16055[PrimeNumbers] Re: Sieving primo-factorials
- Feb 9, 2005I wrote:
> > The default trial factor depth in pfgw -f tries to be near optimal, i.e.Décio wrote:
> > stop when the "expected" factoring time matches prp time (although
> > different prp times for different forms is not taken into account).
> Except that it doesn't take into account the fact that n! +/- n# +/- 1 isn'tAvoiding divisibility by small primes is irrelevant for the trial factor
> divisible by primes up to n; Jim suggested that I try -f35 instead of the
> default, as that's near optimal according to his experiments.
limit. After n is passed, every prime p has estimated chance 1/p of being a
factor in a sufficiently "random" form without special factor properties.
The default -f is much better than no factoring, but experimentation can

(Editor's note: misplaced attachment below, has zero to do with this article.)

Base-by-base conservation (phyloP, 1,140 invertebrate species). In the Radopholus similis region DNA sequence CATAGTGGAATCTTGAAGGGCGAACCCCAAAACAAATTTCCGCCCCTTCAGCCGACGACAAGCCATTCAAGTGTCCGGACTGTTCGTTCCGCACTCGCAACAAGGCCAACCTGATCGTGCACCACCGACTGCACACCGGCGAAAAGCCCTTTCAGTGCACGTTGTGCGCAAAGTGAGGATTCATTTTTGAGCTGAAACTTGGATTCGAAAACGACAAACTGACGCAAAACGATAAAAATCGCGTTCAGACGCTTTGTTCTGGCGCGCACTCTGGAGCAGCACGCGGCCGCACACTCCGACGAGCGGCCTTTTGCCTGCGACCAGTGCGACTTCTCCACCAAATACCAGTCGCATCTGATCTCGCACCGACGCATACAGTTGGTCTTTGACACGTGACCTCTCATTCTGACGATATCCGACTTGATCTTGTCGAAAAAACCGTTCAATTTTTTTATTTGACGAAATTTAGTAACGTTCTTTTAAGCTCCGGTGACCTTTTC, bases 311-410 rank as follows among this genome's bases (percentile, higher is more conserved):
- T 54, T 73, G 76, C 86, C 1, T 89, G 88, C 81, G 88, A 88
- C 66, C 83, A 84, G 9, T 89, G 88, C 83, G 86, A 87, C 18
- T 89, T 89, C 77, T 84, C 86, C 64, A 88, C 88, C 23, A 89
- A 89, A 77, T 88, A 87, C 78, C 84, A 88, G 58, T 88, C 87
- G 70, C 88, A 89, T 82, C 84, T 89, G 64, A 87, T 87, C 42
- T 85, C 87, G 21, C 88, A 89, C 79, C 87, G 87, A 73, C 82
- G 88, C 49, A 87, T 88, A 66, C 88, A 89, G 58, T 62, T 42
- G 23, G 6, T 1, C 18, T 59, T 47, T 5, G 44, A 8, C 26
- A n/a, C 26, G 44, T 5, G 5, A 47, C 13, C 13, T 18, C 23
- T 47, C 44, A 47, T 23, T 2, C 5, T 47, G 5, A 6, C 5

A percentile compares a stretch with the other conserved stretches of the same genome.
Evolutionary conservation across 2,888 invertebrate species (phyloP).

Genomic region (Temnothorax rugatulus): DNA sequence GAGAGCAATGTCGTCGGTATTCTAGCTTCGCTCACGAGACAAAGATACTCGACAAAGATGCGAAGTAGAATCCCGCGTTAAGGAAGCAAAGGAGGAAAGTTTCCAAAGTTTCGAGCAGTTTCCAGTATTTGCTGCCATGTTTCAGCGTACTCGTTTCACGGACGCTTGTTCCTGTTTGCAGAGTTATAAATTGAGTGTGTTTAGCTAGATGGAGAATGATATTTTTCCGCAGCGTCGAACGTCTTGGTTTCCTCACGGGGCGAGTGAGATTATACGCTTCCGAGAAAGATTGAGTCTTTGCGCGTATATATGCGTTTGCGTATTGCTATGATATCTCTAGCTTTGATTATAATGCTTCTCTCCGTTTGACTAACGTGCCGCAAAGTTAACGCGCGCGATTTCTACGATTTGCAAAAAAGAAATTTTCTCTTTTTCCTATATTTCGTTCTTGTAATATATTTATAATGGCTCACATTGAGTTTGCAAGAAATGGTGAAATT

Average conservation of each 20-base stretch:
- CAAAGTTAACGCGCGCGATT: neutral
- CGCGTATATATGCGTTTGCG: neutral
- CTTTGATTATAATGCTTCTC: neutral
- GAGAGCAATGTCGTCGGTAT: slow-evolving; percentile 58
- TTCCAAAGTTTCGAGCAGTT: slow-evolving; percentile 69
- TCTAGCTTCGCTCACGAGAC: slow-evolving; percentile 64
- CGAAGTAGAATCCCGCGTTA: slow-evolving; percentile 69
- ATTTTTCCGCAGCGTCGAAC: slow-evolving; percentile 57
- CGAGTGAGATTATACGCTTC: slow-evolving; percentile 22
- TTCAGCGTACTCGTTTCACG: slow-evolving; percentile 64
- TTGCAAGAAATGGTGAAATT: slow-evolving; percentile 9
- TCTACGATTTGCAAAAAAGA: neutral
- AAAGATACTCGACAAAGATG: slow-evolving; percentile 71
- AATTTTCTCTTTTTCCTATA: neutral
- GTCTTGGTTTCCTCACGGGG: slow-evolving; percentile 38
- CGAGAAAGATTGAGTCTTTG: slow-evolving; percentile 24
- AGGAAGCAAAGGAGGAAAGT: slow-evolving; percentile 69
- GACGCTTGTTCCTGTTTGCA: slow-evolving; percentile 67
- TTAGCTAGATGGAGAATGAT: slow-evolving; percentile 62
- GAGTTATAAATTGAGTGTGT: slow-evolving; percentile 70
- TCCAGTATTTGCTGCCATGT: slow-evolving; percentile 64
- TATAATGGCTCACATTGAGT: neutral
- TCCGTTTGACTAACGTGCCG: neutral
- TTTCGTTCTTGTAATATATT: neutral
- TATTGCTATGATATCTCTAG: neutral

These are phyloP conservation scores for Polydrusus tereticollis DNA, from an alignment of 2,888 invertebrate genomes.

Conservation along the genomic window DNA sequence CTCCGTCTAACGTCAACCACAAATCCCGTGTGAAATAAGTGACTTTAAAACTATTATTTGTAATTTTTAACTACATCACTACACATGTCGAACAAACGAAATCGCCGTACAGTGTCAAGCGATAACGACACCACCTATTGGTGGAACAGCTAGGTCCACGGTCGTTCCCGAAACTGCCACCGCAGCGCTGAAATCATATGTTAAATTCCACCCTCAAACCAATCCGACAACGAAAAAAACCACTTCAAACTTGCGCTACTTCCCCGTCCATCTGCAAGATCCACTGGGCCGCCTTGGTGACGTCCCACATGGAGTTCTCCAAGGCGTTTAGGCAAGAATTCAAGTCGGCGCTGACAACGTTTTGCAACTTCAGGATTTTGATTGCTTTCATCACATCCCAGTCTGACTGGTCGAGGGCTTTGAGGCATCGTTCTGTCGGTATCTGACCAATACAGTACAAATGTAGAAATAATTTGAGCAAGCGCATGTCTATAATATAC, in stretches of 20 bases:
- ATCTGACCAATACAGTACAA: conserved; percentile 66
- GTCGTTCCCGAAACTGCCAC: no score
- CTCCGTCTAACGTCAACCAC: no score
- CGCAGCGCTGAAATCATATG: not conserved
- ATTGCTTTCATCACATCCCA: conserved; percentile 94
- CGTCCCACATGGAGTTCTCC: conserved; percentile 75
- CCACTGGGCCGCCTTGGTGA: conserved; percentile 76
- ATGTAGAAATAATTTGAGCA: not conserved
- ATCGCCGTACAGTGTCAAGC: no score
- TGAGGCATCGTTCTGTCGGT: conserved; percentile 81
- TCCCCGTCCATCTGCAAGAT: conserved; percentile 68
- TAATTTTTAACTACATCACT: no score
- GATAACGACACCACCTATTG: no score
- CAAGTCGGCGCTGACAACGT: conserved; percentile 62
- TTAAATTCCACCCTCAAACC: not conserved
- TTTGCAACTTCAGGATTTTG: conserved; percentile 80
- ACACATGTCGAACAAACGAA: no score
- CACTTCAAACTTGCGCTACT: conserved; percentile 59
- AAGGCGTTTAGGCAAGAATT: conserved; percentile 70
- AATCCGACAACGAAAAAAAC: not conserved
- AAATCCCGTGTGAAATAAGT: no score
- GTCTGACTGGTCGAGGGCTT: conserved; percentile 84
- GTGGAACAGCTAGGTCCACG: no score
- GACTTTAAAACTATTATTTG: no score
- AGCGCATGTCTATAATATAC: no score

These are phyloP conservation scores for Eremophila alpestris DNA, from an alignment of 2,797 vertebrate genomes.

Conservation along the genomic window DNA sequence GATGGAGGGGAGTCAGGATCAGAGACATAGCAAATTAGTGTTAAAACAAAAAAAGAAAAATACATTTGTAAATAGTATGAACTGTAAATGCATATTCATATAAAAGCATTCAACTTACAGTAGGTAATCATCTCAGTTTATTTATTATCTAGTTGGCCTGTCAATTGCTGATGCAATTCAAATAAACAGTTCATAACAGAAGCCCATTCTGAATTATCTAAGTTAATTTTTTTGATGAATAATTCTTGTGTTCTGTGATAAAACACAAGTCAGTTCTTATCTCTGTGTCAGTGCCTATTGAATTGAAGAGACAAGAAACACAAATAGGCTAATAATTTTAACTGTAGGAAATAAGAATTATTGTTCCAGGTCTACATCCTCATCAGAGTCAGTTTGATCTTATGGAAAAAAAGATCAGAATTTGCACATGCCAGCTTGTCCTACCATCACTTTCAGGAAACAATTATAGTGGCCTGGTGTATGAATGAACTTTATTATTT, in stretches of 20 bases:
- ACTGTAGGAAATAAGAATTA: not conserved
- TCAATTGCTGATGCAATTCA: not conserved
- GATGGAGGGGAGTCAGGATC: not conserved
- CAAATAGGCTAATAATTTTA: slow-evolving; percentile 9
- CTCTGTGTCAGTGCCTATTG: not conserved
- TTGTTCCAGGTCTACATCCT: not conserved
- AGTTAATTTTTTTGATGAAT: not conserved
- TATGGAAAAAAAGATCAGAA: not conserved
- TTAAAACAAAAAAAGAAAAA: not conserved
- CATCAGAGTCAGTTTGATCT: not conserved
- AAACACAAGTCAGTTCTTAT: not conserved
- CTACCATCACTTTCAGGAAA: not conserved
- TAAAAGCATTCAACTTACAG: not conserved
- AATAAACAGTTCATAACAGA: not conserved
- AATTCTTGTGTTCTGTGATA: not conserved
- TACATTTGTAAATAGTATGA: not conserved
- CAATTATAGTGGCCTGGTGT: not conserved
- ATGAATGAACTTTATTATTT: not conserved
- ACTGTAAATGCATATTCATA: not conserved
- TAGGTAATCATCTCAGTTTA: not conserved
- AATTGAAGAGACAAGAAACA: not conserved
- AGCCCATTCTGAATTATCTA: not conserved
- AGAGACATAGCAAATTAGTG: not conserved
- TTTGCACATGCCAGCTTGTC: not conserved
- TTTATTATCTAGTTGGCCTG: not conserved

sometimes find a better limit.
A lot of things play in so it is hard for pfgw to guess the best limit when it
doesn't first time a partial factoring and prp'ing of the particular number
(and pfgw shouldn't start doing that).
I wrote "different prp times for different forms is not taken into account".
This is one thing pfgw could do but it requires analyzing the form before
> I should grab that version -- I was running the latest compiled binary forNote that development versions at openpfgw are often less tested than released
> Linux that was available in the files area of the openpfgw group.
versions at primeform group.
Factors can be trivially verified so a possibility is:
Factor with development, verify factors, prp with release.
Jens Kruse Andersen
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